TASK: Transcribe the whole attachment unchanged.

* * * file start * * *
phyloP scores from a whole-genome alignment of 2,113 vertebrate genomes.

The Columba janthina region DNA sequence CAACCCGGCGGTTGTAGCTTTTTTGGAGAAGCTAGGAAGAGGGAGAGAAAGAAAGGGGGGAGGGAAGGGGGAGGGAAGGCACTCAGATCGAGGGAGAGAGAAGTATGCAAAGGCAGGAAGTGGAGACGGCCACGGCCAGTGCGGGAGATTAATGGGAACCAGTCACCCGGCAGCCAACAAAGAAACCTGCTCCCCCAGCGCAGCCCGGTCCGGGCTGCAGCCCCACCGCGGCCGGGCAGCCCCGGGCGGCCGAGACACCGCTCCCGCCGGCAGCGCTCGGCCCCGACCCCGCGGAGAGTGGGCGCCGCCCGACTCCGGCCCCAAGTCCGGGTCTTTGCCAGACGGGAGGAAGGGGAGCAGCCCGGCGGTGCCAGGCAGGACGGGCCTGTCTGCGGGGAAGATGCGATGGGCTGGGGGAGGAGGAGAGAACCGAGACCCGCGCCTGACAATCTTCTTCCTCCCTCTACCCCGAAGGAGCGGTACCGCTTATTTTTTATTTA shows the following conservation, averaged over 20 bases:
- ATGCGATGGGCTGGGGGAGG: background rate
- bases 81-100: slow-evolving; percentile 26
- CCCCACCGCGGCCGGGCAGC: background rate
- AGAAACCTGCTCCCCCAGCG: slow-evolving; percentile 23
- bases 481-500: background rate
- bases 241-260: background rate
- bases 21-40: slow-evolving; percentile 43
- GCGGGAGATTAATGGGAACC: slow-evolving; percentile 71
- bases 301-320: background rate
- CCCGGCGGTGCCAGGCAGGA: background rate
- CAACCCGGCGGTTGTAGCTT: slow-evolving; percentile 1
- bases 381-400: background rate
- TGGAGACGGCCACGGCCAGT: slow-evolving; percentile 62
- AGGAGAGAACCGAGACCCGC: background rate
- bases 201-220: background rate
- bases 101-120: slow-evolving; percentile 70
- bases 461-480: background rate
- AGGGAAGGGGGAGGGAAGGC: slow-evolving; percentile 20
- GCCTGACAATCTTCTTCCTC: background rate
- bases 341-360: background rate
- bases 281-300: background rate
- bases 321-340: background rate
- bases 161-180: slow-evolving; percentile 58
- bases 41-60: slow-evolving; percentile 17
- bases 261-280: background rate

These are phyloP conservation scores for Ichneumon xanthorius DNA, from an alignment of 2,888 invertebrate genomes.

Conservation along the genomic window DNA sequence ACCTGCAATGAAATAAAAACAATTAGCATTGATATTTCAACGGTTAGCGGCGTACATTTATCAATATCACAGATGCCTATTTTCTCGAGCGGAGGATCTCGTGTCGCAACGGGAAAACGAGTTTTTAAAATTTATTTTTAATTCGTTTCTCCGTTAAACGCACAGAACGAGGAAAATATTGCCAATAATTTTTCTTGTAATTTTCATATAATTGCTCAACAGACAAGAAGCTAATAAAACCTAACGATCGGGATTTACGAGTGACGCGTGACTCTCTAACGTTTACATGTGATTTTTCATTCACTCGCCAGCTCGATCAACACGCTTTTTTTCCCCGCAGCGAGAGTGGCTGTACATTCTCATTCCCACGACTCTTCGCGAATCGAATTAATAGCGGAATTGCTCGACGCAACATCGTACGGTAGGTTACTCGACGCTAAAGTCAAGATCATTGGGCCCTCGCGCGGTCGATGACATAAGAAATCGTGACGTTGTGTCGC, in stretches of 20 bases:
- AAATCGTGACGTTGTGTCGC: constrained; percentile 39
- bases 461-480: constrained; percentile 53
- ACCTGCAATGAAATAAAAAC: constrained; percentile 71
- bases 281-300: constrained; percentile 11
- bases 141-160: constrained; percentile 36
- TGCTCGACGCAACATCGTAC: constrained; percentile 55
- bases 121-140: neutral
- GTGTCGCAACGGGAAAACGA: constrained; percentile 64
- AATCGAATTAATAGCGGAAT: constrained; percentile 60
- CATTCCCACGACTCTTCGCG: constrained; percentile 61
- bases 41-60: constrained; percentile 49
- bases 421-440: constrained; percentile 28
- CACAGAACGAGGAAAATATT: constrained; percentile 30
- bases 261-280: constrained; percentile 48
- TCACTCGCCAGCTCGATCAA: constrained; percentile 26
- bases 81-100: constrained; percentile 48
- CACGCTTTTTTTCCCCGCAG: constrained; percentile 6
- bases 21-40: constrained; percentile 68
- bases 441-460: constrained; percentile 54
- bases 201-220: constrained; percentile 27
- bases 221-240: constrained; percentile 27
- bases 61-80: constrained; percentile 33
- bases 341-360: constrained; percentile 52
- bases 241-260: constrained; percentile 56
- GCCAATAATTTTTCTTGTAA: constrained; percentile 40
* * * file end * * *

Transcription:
phyloP scores from a whole-genome alignment of 2,113 vertebrate genomes.

The Columba janthina region DNA sequence CAACCCGGCGGTTGTAGCTTTTTTGGAGAAGCTAGGAAGAGGGAGAGAAAGAAAGGGGGGAGGGAAGGGGGAGGGAAGGCACTCAGATCGAGGGAGAGAGAAGTATGCAAAGGCAGGAAGTGGAGACGGCCACGGCCAGTGCGGGAGATTAATGGGAACCAGTCACCCGGCAGCCAACAAAGAAACCTGCTCCCCCAGCGCAGCCCGGTCCGGGCTGCAGCCCCACCGCGGCCGGGCAGCCCCGGGCGGCCGAGACACCGCTCCCGCCGGCAGCGCTCGGCCCCGACCCCGCGGAGAGTGGGCGCCGCCCGACTCCGGCCCCAAGTCCGGGTCTTTGCCAGACGGGAGGAAGGGGAGCAGCCCGGCGGTGCCAGGCAGGACGGGCCTGTCTGCGGGGAAGATGCGATGGGCTGGGGGAGGAGGAGAGAACCGAGACCCGCGCCTGACAATCTTCTTCCTCCCTCTACCCCGAAGGAGCGGTACCGCTTATTTTTTATTTA shows the following conservation, averaged over 20 bases:
- ATGCGATGGGCTGGGGGAGG: background rate
- bases 81-100: slow-evolving; percentile 26
- CCCCACCGCGGCCGGGCAGC: background rate
- AGAAACCTGCTCCCCCAGCG: slow-evolving; percentile 23
- bases 481-500: background rate
- bases 241-260: background rate
- bases 21-40: slow-evolving; percentile 43
- GCGGGAGATTAATGGGAACC: slow-evolving; percentile 71
- bases 301-320: background rate
- CCCGGCGGTGCCAGGCAGGA: background rate
- CAACCCGGCGGTTGTAGCTT: slow-evolving; percentile 1
- bases 381-400: background rate
- TGGAGACGGCCACGGCCAGT: slow-evolving; percentile 62
- AGGAGAGAACCGAGACCCGC: background rate
- bases 201-220: background rate
- bases 101-120: slow-evolving; percentile 70
- bases 461-480: background rate
- AGGGAAGGGGGAGGGAAGGC: slow-evolving; percentile 20
- GCCTGACAATCTTCTTCCTC: background rate
- bases 341-360: background rate
- bases 281-300: background rate
- bases 321-340: background rate
- bases 161-180: slow-evolving; percentile 58
- bases 41-60: slow-evolving; percentile 17
- bases 261-280: background rate

These are phyloP conservation scores for Ichneumon xanthorius DNA, from an alignment of 2,888 invertebrate genomes.

Conservation along the genomic window DNA sequence ACCTGCAATGAAATAAAAACAATTAGCATTGATATTTCAACGGTTAGCGGCGTACATTTATCAATATCACAGATGCCTATTTTCTCGAGCGGAGGATCTCGTGTCGCAACGGGAAAACGAGTTTTTAAAATTTATTTTTAATTCGTTTCTCCGTTAAACGCACAGAACGAGGAAAATATTGCCAATAATTTTTCTTGTAATTTTCATATAATTGCTCAACAGACAAGAAGCTAATAAAACCTAACGATCGGGATTTACGAGTGACGCGTGACTCTCTAACGTTTACATGTGATTTTTCATTCACTCGCCAGCTCGATCAACACGCTTTTTTTCCCCGCAGCGAGAGTGGCTGTACATTCTCATTCCCACGACTCTTCGCGAATCGAATTAATAGCGGAATTGCTCGACGCAACATCGTACGGTAGGTTACTCGACGCTAAAGTCAAGATCATTGGGCCCTCGCGCGGTCGATGACATAAGAAATCGTGACGTTGTGTCGC, in stretches of 20 bases:
- AAATCGTGACGTTGTGTCGC: constrained; percentile 39
- bases 461-480: constrained; percentile 53
- ACCTGCAATGAAATAAAAAC: constrained; percentile 71
- bases 281-300: constrained; percentile 11
- bases 141-160: constrained; percentile 36
- TGCTCGACGCAACATCGTAC: constrained; percentile 55
- bases 121-140: neutral
- GTGTCGCAACGGGAAAACGA: constrained; percentile 64
- AATCGAATTAATAGCGGAAT: constrained; percentile 60
- CATTCCCACGACTCTTCGCG: constrained; percentile 61
- bases 41-60: constrained; percentile 49
- bases 421-440: constrained; percentile 28
- CACAGAACGAGGAAAATATT: constrained; percentile 30
- bases 261-280: constrained; percentile 48
- TCACTCGCCAGCTCGATCAA: constrained; percentile 26
- bases 81-100: constrained; percentile 48
- CACGCTTTTTTTCCCCGCAG: constrained; percentile 6
- bases 21-40: constrained; percentile 68
- bases 441-460: constrained; percentile 54
- bases 201-220: constrained; percentile 27
- bases 221-240: constrained; percentile 27
- bases 61-80: constrained; percentile 33
- bases 341-360: constrained; percentile 52
- bases 241-260: constrained; percentile 56
- GCCAATAATTTTTCTTGTAA: constrained; percentile 40